When we looked at the route of our recent drive across Europe we realised that a visit to Krakow created the possibility of a stop at Auschwitz. This was something that we were all very keen to do and, despite a difficult week leading up to that point and a very long drive ahead of us, we committed to making the stop and taking the time. I’m very glad we did.

We had a long drive ahead of us that day. We were due to Budapest that night and, with an ailing car, we had to go the long way via Brno. That meant we didn’t have time to do the second half of the visit to Birkenau. This was a sensible choice. We eventually made it to a dark yet glorious Budapest just after 10pm that night. I don’t think you get the full impact without also seeing Birkenau.

It has taken me quite a while to process what I saw, what I heard and what I felt. I obviously knew quite a bit about what happened but nothing you know in advance prepares you for what you feel when you are there. It’s not the easiest thing to blog about. Many thousands of people far wiser than I have written on the subject and I don’t intend to attempt any kind of commentary like that. I write this for one simple purpose. Forget what you think you know and what you think your reaction to the events are. If you ever get the chance to go to Auschwitz (or any other of the camps) then you really must go. I’m not claiming it to be anything other than deeply sobering and extremely unsettling. But it is something that everyone should experience. Perspective is hard to come by. At Auschwitz, it hits you like one of the trains that transported the poor souls there.

We arrived around lunchtime on a very wet summer day. We were worried about taking a decorated charity car into the car park but an enthusiastic attendant in a hi-vis vest waved us in with whirling arms. Bright rain ponchos lit up the car park with colour. People huddled under brollies as they shuffled quietly towards the door.

Inside, people dried off as they buzzed about the busy foyer, reading signs and working out what to do. Entrance is free, but you need to get a guide – so we found the queue to pay for the guide. As is my way, I ran to the loo. A man outside the loo didn’t have a zloty to get in, he was in a debate with the toilet attendant. I gave him a zloty; perhaps fueled by the need for a decent human spirit that fills the place.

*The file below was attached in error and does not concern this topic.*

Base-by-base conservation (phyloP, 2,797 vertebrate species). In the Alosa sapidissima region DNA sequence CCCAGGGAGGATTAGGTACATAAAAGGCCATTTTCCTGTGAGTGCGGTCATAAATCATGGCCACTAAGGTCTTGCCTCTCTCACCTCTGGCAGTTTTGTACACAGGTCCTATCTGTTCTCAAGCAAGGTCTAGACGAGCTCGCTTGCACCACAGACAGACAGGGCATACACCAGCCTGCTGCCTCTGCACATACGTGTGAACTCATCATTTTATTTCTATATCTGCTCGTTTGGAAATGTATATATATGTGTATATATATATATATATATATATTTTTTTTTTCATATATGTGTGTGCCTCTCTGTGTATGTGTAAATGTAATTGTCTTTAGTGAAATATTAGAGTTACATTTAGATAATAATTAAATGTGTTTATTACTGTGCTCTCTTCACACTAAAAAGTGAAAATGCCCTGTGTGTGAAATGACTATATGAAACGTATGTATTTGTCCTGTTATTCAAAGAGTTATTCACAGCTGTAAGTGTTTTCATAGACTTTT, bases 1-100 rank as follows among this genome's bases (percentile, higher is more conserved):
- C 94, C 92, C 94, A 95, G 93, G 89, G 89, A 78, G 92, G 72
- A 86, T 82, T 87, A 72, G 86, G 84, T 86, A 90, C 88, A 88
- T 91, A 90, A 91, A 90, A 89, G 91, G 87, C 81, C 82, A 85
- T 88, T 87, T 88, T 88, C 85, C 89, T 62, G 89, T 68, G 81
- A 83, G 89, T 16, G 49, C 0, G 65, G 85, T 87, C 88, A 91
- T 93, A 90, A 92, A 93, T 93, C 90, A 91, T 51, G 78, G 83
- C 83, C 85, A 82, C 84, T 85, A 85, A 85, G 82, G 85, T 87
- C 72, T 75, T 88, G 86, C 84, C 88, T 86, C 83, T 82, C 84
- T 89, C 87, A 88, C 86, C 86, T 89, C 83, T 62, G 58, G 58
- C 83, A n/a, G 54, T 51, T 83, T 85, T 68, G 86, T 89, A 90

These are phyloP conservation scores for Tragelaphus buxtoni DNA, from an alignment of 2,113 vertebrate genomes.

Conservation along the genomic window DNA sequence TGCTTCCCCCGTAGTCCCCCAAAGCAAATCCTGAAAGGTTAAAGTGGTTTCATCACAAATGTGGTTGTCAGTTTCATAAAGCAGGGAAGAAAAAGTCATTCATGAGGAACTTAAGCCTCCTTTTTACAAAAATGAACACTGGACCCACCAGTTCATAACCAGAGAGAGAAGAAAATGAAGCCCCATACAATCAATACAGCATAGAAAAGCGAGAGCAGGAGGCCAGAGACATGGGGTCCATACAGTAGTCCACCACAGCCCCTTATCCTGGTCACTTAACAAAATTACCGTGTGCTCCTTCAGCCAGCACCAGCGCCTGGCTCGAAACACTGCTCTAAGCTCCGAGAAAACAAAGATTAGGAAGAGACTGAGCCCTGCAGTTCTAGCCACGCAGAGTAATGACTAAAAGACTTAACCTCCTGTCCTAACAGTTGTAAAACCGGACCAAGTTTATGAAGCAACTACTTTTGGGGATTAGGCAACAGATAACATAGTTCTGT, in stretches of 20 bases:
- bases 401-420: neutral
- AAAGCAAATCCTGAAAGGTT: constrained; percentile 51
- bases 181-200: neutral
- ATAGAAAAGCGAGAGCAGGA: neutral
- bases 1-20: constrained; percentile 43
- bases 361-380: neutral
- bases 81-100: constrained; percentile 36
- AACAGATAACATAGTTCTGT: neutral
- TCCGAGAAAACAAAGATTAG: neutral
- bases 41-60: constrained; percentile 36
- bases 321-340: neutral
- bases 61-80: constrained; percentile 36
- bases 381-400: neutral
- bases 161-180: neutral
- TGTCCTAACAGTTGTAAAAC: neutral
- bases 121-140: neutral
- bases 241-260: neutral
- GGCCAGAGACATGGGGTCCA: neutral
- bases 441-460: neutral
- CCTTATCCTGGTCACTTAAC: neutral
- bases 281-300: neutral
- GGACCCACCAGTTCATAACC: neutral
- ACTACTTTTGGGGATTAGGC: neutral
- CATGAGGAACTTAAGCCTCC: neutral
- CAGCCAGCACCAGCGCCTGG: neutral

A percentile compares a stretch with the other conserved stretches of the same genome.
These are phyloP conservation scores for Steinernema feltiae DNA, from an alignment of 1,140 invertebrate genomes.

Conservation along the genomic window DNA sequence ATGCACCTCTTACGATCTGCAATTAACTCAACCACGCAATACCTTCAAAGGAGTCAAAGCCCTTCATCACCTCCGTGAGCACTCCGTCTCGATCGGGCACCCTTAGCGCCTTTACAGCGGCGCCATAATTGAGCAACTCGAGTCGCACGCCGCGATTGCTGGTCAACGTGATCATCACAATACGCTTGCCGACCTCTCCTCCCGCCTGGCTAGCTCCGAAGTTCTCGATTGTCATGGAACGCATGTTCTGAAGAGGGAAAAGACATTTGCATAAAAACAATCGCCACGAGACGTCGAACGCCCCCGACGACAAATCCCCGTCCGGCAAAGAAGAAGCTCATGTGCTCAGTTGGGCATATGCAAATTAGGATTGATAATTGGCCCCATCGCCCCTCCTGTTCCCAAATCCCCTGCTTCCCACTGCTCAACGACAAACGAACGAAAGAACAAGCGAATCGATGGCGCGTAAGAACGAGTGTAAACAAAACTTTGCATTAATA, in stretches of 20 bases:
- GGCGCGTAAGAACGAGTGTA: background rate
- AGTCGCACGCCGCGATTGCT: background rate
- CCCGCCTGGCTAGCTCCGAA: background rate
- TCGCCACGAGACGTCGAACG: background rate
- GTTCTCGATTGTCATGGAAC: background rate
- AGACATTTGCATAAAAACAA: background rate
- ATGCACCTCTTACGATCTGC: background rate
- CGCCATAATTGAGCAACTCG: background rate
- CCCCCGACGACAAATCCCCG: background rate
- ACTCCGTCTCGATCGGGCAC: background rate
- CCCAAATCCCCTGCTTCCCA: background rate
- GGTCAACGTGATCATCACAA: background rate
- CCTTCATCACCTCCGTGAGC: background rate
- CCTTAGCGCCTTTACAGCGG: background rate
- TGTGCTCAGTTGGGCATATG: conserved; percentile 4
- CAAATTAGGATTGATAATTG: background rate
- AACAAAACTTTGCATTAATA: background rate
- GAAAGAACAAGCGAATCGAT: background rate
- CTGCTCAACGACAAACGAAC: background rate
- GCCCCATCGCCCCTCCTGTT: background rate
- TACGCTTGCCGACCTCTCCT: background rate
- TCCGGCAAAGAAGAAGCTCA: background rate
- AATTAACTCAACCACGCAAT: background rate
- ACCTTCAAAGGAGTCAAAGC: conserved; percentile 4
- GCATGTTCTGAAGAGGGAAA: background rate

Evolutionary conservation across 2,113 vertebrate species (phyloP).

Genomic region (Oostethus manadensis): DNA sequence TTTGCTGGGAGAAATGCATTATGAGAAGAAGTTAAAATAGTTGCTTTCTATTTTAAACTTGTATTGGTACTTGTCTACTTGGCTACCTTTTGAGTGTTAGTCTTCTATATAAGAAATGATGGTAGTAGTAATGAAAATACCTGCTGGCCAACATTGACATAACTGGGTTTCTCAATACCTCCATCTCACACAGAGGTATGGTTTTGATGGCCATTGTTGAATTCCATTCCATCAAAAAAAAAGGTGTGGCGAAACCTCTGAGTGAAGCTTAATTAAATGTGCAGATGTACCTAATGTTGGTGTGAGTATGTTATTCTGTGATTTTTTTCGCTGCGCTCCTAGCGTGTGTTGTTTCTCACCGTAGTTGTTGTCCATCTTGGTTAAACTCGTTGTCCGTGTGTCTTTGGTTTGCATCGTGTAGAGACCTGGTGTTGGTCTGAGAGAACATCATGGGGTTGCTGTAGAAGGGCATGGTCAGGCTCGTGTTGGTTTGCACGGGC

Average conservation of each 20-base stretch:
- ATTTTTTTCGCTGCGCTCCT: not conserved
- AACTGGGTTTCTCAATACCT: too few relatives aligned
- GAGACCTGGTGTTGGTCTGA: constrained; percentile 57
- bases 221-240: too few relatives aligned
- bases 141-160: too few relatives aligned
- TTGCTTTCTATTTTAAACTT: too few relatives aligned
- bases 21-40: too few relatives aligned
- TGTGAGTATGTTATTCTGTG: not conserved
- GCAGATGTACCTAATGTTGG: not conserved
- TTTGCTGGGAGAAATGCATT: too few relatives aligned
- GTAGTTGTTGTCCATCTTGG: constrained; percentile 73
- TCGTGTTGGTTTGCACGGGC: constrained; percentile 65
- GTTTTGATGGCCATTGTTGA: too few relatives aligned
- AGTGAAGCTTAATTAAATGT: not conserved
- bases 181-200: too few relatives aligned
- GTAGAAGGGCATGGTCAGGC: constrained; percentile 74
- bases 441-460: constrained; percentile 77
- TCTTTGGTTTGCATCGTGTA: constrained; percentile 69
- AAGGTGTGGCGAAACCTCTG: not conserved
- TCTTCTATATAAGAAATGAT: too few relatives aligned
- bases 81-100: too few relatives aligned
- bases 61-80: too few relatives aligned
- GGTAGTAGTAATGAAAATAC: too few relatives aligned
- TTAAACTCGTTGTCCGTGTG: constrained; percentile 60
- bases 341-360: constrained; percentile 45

The process for paying for the guide seemed a little painful but, as ever, Tom Hagen sorted it. But that feeling you get when things appears to be needlessly complex was emerging. Then we had to, sort of, queue again to get our headsets. This was a general melee of people pushing towards the headset desk and a small funnel through a barrier, behind which guides stuck up signs indicated their language. It was unnecessary and poorly organised and, in that standard British way I was inclined to start tutting and forcing out loud exhalations. As I got squeezed towards the barrier, the pressure from the crowd around me increased. And then I felt very unsettled. There was I about to start moaning about a poor entrance process in a place where it was all too easy to imagine people getting forced off crowded trains at gunpoint, cold, terrified, hungry. I was disturbed and angry at myself. Perspective. A little bit of a guddle and a squeeze getting in didn’t matter.

We emerged back into the rain and waiting for everyone to get their headsets working and tuned to the right channel for our guide. I was being considerably more patient at this point and was even happier that I had bought a rain jacket while in a drookit Berlin.

All set and listening, we headed across a puddled path towards the famous gates. I had decided not to take my DSLR in with me. I wasn’t sure if I’d take any photos at all.

Our guide told us the history of the camp, a former Polish Army site and how the brick buildings we could see were from that original use. I was already feeling sombre. Could see the same in the eyes of my friends.

We entered one of the first buildings. The building itself was unremarkable. It could have been any old school building. Steps led up to a corridor from which rooms branched out on either side. The large empty spaces had been converted into exhibition areas. Photos on Walls, display cabinets. Like any other museum. But unlike any other museum.

We were told and shown the history of the site from the early use by the Germans. Exhibits showed the photographic evidence that remained and artefacts that survived the destruction ahead of liberation. Some of these I had seen before on TV and in books but up close they have more impact that I was ready for.

The large display of hair is hard to take it. There is just so much of it and, you are told by the guide, that this is just a small amount. It’s hard to get to grips with quite how many people died in that place. When you see the visual evidence of such a small percentage of the lives lost it is staggering. You get exactly the same feeling from the display of shoes and the suitcases taken from people after the came off the trains. The suitcases are very poignant. Names and addresses are written on them indicating how there was originally only a worry about losing possessions rather than life.